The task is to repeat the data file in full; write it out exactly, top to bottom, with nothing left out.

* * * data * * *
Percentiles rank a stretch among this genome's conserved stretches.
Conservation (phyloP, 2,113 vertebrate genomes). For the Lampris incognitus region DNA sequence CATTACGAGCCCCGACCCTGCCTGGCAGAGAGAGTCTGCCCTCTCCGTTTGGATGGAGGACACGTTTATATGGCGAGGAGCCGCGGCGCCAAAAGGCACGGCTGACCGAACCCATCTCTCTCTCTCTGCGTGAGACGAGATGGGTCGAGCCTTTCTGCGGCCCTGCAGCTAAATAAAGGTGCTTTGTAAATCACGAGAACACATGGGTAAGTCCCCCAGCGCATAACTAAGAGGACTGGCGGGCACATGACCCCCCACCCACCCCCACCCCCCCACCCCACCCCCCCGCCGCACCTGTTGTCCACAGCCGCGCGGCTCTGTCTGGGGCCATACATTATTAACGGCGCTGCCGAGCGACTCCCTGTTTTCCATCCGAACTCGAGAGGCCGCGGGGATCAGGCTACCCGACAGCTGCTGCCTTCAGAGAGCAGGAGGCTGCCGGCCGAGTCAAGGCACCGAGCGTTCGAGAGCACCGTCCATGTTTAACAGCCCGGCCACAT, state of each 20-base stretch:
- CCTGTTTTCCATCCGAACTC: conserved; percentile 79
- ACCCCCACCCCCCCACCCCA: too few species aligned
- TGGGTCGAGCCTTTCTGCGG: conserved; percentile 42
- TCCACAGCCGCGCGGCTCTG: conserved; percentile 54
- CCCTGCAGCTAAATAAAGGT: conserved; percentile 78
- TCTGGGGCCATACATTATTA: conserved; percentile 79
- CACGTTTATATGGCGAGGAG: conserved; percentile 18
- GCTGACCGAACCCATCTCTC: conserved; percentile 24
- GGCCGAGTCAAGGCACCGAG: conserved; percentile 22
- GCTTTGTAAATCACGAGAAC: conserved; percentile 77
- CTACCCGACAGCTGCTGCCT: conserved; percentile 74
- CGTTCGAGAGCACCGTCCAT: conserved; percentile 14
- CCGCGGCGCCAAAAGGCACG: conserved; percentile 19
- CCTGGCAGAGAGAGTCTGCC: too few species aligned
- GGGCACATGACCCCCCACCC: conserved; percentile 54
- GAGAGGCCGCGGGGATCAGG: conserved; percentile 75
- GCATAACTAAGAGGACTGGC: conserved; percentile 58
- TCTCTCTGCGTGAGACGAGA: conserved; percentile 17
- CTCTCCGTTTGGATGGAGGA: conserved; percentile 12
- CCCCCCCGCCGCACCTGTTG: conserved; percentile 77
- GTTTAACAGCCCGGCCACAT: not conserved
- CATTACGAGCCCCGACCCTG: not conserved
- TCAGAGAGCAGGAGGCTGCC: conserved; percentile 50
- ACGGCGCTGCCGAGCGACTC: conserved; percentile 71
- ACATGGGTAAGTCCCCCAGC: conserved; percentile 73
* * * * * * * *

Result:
Percentiles rank a stretch among this genome's conserved stretches.
Conservation (phyloP, 2,113 vertebrate genomes). For the Lampris incognitus region DNA sequence CATTACGAGCCCCGACCCTGCCTGGCAGAGAGAGTCTGCCCTCTCCGTTTGGATGGAGGACACGTTTATATGGCGAGGAGCCGCGGCGCCAAAAGGCACGGCTGACCGAACCCATCTCTCTCTCTCTGCGTGAGACGAGATGGGTCGAGCCTTTCTGCGGCCCTGCAGCTAAATAAAGGTGCTTTGTAAATCACGAGAACACATGGGTAAGTCCCCCAGCGCATAACTAAGAGGACTGGCGGGCACATGACCCCCCACCCACCCCCACCCCCCCACCCCACCCCCCCGCCGCACCTGTTGTCCACAGCCGCGCGGCTCTGTCTGGGGCCATACATTATTAACGGCGCTGCCGAGCGACTCCCTGTTTTCCATCCGAACTCGAGAGGCCGCGGGGATCAGGCTACCCGACAGCTGCTGCCTTCAGAGAGCAGGAGGCTGCCGGCCGAGTCAAGGCACCGAGCGTTCGAGAGCACCGTCCATGTTTAACAGCCCGGCCACAT, state of each 20-base stretch:
- CCTGTTTTCCATCCGAACTC: conserved; percentile 79
- ACCCCCACCCCCCCACCCCA: too few species aligned
- TGGGTCGAGCCTTTCTGCGG: conserved; percentile 42
- TCCACAGCCGCGCGGCTCTG: conserved; percentile 54
- CCCTGCAGCTAAATAAAGGT: conserved; percentile 78
- TCTGGGGCCATACATTATTA: conserved; percentile 79
- CACGTTTATATGGCGAGGAG: conserved; percentile 18
- GCTGACCGAACCCATCTCTC: conserved; percentile 24
- GGCCGAGTCAAGGCACCGAG: conserved; percentile 22
- GCTTTGTAAATCACGAGAAC: conserved; percentile 77
- CTACCCGACAGCTGCTGCCT: conserved; percentile 74
- CGTTCGAGAGCACCGTCCAT: conserved; percentile 14
- CCGCGGCGCCAAAAGGCACG: conserved; percentile 19
- CCTGGCAGAGAGAGTCTGCC: too few species aligned
- GGGCACATGACCCCCCACCC: conserved; percentile 54
- GAGAGGCCGCGGGGATCAGG: conserved; percentile 75
- GCATAACTAAGAGGACTGGC: conserved; percentile 58
- TCTCTCTGCGTGAGACGAGA: conserved; percentile 17
- CTCTCCGTTTGGATGGAGGA: conserved; percentile 12
- CCCCCCCGCCGCACCTGTTG: conserved; percentile 77
- GTTTAACAGCCCGGCCACAT: not conserved
- CATTACGAGCCCCGACCCTG: not conserved
- TCAGAGAGCAGGAGGCTGCC: conserved; percentile 50
- ACGGCGCTGCCGAGCGACTC: conserved; percentile 71
- ACATGGGTAAGTCCCCCAGC: conserved; percentile 73